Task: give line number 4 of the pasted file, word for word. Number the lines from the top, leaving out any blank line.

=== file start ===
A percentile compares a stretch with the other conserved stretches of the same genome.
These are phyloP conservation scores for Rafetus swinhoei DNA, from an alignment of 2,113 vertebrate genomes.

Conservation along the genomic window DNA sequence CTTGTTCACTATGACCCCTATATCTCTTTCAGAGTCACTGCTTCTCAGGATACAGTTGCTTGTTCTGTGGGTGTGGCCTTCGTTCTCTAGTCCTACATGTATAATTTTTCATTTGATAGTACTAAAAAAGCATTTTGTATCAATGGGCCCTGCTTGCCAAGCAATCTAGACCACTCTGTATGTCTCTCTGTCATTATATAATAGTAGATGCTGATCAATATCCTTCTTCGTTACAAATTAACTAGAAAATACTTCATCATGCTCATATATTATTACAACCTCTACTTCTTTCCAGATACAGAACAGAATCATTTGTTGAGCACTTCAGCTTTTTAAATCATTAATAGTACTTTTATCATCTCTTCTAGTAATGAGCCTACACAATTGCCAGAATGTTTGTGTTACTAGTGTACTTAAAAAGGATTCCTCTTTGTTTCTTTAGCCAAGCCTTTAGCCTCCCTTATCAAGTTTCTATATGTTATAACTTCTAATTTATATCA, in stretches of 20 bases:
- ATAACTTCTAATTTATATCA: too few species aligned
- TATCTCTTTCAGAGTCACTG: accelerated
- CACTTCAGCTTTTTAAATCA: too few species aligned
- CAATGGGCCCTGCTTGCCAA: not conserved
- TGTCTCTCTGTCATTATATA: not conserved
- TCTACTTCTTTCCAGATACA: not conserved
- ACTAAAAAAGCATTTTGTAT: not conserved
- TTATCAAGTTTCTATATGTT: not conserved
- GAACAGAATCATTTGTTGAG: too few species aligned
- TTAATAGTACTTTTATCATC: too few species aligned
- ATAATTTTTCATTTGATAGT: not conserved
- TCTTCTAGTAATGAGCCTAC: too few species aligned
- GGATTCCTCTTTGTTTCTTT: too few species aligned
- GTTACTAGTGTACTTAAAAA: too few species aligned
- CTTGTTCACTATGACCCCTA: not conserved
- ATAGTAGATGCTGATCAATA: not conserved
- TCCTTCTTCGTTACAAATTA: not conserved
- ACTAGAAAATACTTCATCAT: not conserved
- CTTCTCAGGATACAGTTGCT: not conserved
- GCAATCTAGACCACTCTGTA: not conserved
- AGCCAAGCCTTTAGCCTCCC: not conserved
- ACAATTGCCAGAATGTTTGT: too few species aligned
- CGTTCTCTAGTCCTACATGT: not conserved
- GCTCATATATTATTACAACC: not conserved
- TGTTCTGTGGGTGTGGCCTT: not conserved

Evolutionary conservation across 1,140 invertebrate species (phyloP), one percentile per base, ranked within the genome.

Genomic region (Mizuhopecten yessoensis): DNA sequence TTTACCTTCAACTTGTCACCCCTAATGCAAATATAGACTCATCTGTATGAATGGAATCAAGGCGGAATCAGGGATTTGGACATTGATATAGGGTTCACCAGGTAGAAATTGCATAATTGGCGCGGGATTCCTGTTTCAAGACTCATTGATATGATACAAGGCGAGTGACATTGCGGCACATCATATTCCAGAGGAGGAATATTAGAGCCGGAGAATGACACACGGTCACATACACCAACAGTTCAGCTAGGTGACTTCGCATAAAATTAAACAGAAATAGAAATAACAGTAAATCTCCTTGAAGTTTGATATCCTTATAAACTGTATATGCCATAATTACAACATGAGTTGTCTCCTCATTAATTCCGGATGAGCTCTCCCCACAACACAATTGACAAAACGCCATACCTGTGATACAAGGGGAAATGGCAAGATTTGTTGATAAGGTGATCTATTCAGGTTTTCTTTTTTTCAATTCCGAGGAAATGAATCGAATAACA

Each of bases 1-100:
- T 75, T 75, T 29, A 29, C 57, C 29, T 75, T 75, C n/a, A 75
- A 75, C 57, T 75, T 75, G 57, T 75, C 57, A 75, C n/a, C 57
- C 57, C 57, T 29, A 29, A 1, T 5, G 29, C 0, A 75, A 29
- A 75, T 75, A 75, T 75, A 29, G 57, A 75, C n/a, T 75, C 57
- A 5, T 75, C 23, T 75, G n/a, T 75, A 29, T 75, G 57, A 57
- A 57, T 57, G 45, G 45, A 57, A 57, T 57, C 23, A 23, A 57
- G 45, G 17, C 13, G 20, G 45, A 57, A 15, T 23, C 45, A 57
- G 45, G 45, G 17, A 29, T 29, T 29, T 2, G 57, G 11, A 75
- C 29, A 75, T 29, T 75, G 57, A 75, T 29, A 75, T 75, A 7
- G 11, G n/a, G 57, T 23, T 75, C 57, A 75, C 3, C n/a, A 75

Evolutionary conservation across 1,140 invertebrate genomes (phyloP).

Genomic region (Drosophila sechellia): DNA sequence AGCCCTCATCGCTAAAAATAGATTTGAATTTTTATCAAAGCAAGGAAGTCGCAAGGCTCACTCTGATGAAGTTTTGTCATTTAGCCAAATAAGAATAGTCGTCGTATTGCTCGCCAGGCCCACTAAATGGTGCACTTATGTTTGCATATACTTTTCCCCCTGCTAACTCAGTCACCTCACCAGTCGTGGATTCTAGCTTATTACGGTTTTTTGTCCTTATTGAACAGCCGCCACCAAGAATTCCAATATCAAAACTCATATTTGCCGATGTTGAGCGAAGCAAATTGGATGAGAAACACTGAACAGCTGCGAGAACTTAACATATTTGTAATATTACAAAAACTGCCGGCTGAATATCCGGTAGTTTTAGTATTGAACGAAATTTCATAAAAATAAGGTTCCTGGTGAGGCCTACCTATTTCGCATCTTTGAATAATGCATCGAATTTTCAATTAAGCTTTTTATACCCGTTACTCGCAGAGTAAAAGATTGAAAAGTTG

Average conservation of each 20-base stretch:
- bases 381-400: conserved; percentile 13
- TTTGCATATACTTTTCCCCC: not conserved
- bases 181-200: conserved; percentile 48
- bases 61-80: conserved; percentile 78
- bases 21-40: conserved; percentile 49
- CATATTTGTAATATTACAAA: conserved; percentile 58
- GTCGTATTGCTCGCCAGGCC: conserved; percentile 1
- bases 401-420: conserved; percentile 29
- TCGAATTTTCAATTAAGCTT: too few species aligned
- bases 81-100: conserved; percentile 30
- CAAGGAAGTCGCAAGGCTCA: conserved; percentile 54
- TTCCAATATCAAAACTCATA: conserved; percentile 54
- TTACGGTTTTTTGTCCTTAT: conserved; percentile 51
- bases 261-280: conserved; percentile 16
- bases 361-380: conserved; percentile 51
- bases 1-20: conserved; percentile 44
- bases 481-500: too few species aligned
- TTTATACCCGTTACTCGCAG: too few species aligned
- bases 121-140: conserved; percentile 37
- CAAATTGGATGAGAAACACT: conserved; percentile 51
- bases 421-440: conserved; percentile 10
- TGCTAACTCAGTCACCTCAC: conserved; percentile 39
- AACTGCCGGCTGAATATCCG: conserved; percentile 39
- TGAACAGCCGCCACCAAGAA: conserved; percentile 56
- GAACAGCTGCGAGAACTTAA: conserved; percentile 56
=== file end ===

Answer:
- ATAACTTCTAATTTATATCA: too few species aligned